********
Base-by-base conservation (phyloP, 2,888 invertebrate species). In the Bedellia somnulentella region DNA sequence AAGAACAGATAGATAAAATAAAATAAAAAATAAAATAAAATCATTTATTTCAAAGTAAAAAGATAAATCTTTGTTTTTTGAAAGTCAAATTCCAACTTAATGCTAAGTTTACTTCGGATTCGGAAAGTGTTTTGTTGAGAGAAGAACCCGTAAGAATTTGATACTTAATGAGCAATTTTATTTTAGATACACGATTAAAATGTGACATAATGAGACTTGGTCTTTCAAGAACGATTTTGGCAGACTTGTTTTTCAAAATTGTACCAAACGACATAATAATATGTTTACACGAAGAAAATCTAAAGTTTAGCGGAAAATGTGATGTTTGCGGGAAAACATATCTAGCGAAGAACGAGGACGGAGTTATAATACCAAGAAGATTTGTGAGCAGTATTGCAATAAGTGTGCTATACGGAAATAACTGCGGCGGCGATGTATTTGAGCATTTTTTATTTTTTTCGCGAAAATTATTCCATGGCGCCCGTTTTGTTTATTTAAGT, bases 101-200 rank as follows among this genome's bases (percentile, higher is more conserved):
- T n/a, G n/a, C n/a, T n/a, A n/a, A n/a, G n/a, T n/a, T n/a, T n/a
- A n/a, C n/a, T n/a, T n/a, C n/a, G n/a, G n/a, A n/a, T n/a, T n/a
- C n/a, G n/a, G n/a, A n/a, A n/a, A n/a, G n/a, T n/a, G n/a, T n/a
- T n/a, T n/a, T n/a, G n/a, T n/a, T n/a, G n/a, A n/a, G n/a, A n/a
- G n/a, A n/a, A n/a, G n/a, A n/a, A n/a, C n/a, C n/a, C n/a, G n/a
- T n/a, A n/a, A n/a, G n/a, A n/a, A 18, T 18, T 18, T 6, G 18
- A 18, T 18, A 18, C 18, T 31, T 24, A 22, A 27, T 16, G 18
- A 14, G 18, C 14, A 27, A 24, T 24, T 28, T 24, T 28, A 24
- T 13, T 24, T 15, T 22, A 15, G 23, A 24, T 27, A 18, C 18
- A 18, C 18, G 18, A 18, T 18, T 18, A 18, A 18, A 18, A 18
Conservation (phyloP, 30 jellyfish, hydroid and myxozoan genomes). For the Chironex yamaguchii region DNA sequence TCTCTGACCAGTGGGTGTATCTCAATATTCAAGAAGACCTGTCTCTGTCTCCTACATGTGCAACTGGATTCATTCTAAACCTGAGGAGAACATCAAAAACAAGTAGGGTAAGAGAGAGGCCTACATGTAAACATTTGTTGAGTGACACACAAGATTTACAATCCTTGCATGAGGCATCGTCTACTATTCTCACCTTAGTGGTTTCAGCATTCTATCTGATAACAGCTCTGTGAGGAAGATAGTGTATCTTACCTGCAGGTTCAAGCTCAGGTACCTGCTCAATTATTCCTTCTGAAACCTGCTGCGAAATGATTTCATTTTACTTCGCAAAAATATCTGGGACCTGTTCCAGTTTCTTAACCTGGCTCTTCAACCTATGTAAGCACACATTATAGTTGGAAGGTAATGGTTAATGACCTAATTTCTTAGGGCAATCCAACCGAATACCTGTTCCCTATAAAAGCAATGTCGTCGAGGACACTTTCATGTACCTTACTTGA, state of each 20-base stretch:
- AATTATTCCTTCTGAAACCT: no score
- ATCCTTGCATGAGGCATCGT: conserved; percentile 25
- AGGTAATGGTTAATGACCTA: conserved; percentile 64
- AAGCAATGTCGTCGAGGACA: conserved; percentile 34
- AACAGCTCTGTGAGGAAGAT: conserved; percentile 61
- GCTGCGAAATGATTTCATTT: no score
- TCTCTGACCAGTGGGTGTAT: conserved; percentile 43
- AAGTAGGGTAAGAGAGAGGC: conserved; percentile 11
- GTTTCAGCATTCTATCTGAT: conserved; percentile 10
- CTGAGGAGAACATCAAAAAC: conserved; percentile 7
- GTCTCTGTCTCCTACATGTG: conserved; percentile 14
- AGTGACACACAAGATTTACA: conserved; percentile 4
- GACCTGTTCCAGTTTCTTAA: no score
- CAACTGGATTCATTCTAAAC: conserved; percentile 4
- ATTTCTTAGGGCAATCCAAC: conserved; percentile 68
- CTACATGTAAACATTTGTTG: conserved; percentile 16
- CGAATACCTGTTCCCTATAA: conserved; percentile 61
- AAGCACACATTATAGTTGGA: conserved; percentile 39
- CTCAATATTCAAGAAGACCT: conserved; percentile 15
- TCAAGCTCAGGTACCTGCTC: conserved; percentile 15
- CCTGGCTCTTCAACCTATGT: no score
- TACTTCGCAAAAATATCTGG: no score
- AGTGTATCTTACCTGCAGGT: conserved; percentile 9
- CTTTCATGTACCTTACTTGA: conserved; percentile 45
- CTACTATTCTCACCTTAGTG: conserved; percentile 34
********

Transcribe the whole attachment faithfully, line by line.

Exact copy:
Base-by-base conservation (phyloP, 2,888 invertebrate species). In the Bedellia somnulentella region DNA sequence AAGAACAGATAGATAAAATAAAATAAAAAATAAAATAAAATCATTTATTTCAAAGTAAAAAGATAAATCTTTGTTTTTTGAAAGTCAAATTCCAACTTAATGCTAAGTTTACTTCGGATTCGGAAAGTGTTTTGTTGAGAGAAGAACCCGTAAGAATTTGATACTTAATGAGCAATTTTATTTTAGATACACGATTAAAATGTGACATAATGAGACTTGGTCTTTCAAGAACGATTTTGGCAGACTTGTTTTTCAAAATTGTACCAAACGACATAATAATATGTTTACACGAAGAAAATCTAAAGTTTAGCGGAAAATGTGATGTTTGCGGGAAAACATATCTAGCGAAGAACGAGGACGGAGTTATAATACCAAGAAGATTTGTGAGCAGTATTGCAATAAGTGTGCTATACGGAAATAACTGCGGCGGCGATGTATTTGAGCATTTTTTATTTTTTTCGCGAAAATTATTCCATGGCGCCCGTTTTGTTTATTTAAGT, bases 101-200 rank as follows among this genome's bases (percentile, higher is more conserved):
- T n/a, G n/a, C n/a, T n/a, A n/a, A n/a, G n/a, T n/a, T n/a, T n/a
- A n/a, C n/a, T n/a, T n/a, C n/a, G n/a, G n/a, A n/a, T n/a, T n/a
- C n/a, G n/a, G n/a, A n/a, A n/a, A n/a, G n/a, T n/a, G n/a, T n/a
- T n/a, T n/a, T n/a, G n/a, T n/a, T n/a, G n/a, A n/a, G n/a, A n/a
- G n/a, A n/a, A n/a, G n/a, A n/a, A n/a, C n/a, C n/a, C n/a, G n/a
- T n/a, A n/a, A n/a, G n/a, A n/a, A 18, T 18, T 18, T 6, G 18
- A 18, T 18, A 18, C 18, T 31, T 24, A 22, A 27, T 16, G 18
- A 14, G 18, C 14, A 27, A 24, T 24, T 28, T 24, T 28, A 24
- T 13, T 24, T 15, T 22, A 15, G 23, A 24, T 27, A 18, C 18
- A 18, C 18, G 18, A 18, T 18, T 18, A 18, A 18, A 18, A 18
Conservation (phyloP, 30 jellyfish, hydroid and myxozoan genomes). For the Chironex yamaguchii region DNA sequence TCTCTGACCAGTGGGTGTATCTCAATATTCAAGAAGACCTGTCTCTGTCTCCTACATGTGCAACTGGATTCATTCTAAACCTGAGGAGAACATCAAAAACAAGTAGGGTAAGAGAGAGGCCTACATGTAAACATTTGTTGAGTGACACACAAGATTTACAATCCTTGCATGAGGCATCGTCTACTATTCTCACCTTAGTGGTTTCAGCATTCTATCTGATAACAGCTCTGTGAGGAAGATAGTGTATCTTACCTGCAGGTTCAAGCTCAGGTACCTGCTCAATTATTCCTTCTGAAACCTGCTGCGAAATGATTTCATTTTACTTCGCAAAAATATCTGGGACCTGTTCCAGTTTCTTAACCTGGCTCTTCAACCTATGTAAGCACACATTATAGTTGGAAGGTAATGGTTAATGACCTAATTTCTTAGGGCAATCCAACCGAATACCTGTTCCCTATAAAAGCAATGTCGTCGAGGACACTTTCATGTACCTTACTTGA, state of each 20-base stretch:
- AATTATTCCTTCTGAAACCT: no score
- ATCCTTGCATGAGGCATCGT: conserved; percentile 25
- AGGTAATGGTTAATGACCTA: conserved; percentile 64
- AAGCAATGTCGTCGAGGACA: conserved; percentile 34
- AACAGCTCTGTGAGGAAGAT: conserved; percentile 61
- GCTGCGAAATGATTTCATTT: no score
- TCTCTGACCAGTGGGTGTAT: conserved; percentile 43
- AAGTAGGGTAAGAGAGAGGC: conserved; percentile 11
- GTTTCAGCATTCTATCTGAT: conserved; percentile 10
- CTGAGGAGAACATCAAAAAC: conserved; percentile 7
- GTCTCTGTCTCCTACATGTG: conserved; percentile 14
- AGTGACACACAAGATTTACA: conserved; percentile 4
- GACCTGTTCCAGTTTCTTAA: no score
- CAACTGGATTCATTCTAAAC: conserved; percentile 4
- ATTTCTTAGGGCAATCCAAC: conserved; percentile 68
- CTACATGTAAACATTTGTTG: conserved; percentile 16
- CGAATACCTGTTCCCTATAA: conserved; percentile 61
- AAGCACACATTATAGTTGGA: conserved; percentile 39
- CTCAATATTCAAGAAGACCT: conserved; percentile 15
- TCAAGCTCAGGTACCTGCTC: conserved; percentile 15
- CCTGGCTCTTCAACCTATGT: no score
- TACTTCGCAAAAATATCTGG: no score
- AGTGTATCTTACCTGCAGGT: conserved; percentile 9
- CTTTCATGTACCTTACTTGA: conserved; percentile 45
- CTACTATTCTCACCTTAGTG: conserved; percentile 34